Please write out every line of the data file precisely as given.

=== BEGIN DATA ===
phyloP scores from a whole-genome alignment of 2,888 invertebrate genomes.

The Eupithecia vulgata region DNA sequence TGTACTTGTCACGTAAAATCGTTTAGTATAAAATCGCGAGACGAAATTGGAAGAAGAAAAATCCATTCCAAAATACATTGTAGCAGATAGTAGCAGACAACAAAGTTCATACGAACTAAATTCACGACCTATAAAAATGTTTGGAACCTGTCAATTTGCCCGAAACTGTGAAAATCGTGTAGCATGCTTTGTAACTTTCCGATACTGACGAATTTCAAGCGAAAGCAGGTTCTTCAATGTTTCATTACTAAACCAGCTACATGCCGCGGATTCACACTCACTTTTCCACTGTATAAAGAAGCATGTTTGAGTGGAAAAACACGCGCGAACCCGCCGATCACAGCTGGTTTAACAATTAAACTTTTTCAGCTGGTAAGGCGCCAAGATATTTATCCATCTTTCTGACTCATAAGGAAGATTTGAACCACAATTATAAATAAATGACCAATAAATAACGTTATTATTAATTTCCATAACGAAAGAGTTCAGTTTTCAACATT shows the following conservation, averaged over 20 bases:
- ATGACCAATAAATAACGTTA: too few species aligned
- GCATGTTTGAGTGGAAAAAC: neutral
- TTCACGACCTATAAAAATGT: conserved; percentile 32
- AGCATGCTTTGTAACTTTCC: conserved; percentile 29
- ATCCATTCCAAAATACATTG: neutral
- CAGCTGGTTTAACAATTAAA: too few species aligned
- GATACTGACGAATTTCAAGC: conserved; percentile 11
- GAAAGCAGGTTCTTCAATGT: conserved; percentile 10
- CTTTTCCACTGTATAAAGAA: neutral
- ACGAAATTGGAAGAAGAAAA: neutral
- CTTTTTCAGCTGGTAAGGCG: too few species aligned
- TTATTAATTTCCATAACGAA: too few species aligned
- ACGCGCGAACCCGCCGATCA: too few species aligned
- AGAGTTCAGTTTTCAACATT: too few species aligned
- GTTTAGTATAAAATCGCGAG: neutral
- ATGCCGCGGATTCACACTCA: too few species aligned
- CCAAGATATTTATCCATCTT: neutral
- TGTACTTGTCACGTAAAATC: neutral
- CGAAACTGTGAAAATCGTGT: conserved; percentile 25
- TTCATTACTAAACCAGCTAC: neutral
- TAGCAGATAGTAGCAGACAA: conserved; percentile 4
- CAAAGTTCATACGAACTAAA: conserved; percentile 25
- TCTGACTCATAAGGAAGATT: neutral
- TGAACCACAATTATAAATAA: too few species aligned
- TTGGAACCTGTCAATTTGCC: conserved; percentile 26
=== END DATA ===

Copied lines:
phyloP scores from a whole-genome alignment of 2,888 invertebrate genomes.

The Eupithecia vulgata region DNA sequence TGTACTTGTCACGTAAAATCGTTTAGTATAAAATCGCGAGACGAAATTGGAAGAAGAAAAATCCATTCCAAAATACATTGTAGCAGATAGTAGCAGACAACAAAGTTCATACGAACTAAATTCACGACCTATAAAAATGTTTGGAACCTGTCAATTTGCCCGAAACTGTGAAAATCGTGTAGCATGCTTTGTAACTTTCCGATACTGACGAATTTCAAGCGAAAGCAGGTTCTTCAATGTTTCATTACTAAACCAGCTACATGCCGCGGATTCACACTCACTTTTCCACTGTATAAAGAAGCATGTTTGAGTGGAAAAACACGCGCGAACCCGCCGATCACAGCTGGTTTAACAATTAAACTTTTTCAGCTGGTAAGGCGCCAAGATATTTATCCATCTTTCTGACTCATAAGGAAGATTTGAACCACAATTATAAATAAATGACCAATAAATAACGTTATTATTAATTTCCATAACGAAAGAGTTCAGTTTTCAACATT shows the following conservation, averaged over 20 bases:
- ATGACCAATAAATAACGTTA: too few species aligned
- GCATGTTTGAGTGGAAAAAC: neutral
- TTCACGACCTATAAAAATGT: conserved; percentile 32
- AGCATGCTTTGTAACTTTCC: conserved; percentile 29
- ATCCATTCCAAAATACATTG: neutral
- CAGCTGGTTTAACAATTAAA: too few species aligned
- GATACTGACGAATTTCAAGC: conserved; percentile 11
- GAAAGCAGGTTCTTCAATGT: conserved; percentile 10
- CTTTTCCACTGTATAAAGAA: neutral
- ACGAAATTGGAAGAAGAAAA: neutral
- CTTTTTCAGCTGGTAAGGCG: too few species aligned
- TTATTAATTTCCATAACGAA: too few species aligned
- ACGCGCGAACCCGCCGATCA: too few species aligned
- AGAGTTCAGTTTTCAACATT: too few species aligned
- GTTTAGTATAAAATCGCGAG: neutral
- ATGCCGCGGATTCACACTCA: too few species aligned
- CCAAGATATTTATCCATCTT: neutral
- TGTACTTGTCACGTAAAATC: neutral
- CGAAACTGTGAAAATCGTGT: conserved; percentile 25
- TTCATTACTAAACCAGCTAC: neutral
- TAGCAGATAGTAGCAGACAA: conserved; percentile 4
- CAAAGTTCATACGAACTAAA: conserved; percentile 25
- TCTGACTCATAAGGAAGATT: neutral
- TGAACCACAATTATAAATAA: too few species aligned
- TTGGAACCTGTCAATTTGCC: conserved; percentile 26